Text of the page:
South African labour laws recognise that an employer may require work performance of an acceptable standard, and that employees should be protected against unfair treatment. The principles outlined here serve as a guideline only, as workplaces differ in size and nature, and these aspects may determine the appropriate steps to be taken in cases of poor work performance.


An employer may set performance standards that an employee is required to meet. Standards must be both reasonable and relevant to the workplace. More than one performance standard may be required, depending on the job. The performance standard should be known to an employee (or he/she should reasonably be expected to know it). The standard may be communicated verbally (for example during a meeting with a manager), in writing (for example, in a memo or letter of appointment), in terms of monthly or quarterly targets, or may have become known through practice and custom. Performance standards will vary according to the nature of the business, for example, taking accurate messages, reaching a sales target, meeting a budget deadline, or ensuring farm animals are fed according to schedule.


The employee’s work performance may now be measured against the set of known standards. If the employee fails to meet the standard, relative to the level of seniority of the employee, the employer should —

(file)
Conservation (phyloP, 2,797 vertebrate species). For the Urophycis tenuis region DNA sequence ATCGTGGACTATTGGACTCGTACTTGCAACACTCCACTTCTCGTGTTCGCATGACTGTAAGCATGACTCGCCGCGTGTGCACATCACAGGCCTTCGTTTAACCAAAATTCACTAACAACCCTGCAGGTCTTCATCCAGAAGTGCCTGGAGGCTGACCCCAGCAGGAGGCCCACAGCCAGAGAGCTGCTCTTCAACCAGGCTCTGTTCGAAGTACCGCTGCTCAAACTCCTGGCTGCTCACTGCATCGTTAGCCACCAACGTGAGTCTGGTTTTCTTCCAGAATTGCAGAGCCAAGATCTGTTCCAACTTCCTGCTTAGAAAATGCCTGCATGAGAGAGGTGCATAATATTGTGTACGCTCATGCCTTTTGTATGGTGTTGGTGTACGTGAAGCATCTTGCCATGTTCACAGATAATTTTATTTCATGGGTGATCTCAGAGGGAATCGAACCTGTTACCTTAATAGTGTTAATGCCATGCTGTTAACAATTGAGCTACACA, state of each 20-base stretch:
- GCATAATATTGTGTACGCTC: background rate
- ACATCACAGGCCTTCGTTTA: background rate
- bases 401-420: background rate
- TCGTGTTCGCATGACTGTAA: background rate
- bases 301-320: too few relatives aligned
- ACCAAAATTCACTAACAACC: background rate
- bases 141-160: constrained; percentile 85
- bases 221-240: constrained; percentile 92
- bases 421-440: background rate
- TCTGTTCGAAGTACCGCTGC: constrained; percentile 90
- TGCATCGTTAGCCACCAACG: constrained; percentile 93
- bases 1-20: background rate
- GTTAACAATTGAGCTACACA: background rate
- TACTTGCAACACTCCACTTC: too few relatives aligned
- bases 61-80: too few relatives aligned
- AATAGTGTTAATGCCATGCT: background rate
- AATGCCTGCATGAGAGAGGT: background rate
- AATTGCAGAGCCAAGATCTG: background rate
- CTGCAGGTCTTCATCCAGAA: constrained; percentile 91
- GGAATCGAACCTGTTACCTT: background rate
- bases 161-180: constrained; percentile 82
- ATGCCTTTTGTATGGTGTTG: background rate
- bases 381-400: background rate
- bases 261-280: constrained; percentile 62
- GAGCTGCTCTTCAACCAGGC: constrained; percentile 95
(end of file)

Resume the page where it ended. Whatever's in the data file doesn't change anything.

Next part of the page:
• inform the employee that his/her work performance does not meet the required standards;
  • discuss possible causes of the poor performance and rectify any workplace based causes such as an unreasonable workload or broken equipment;
  • decide on ways in which the performance can be improved, including further training, guidance and counselling sessions; and
  • set realistic time periods for the achievement of the performance standard(s).

Given the introduction of the above measures to improve performance, an employee should be given a reasonable time to improve. It is recommended that a programme of regular feedback sessions (for example weekly) with a supervisor be introduced for this period. The level of performance achieved during the shorter periods under review may be recorded for future reference.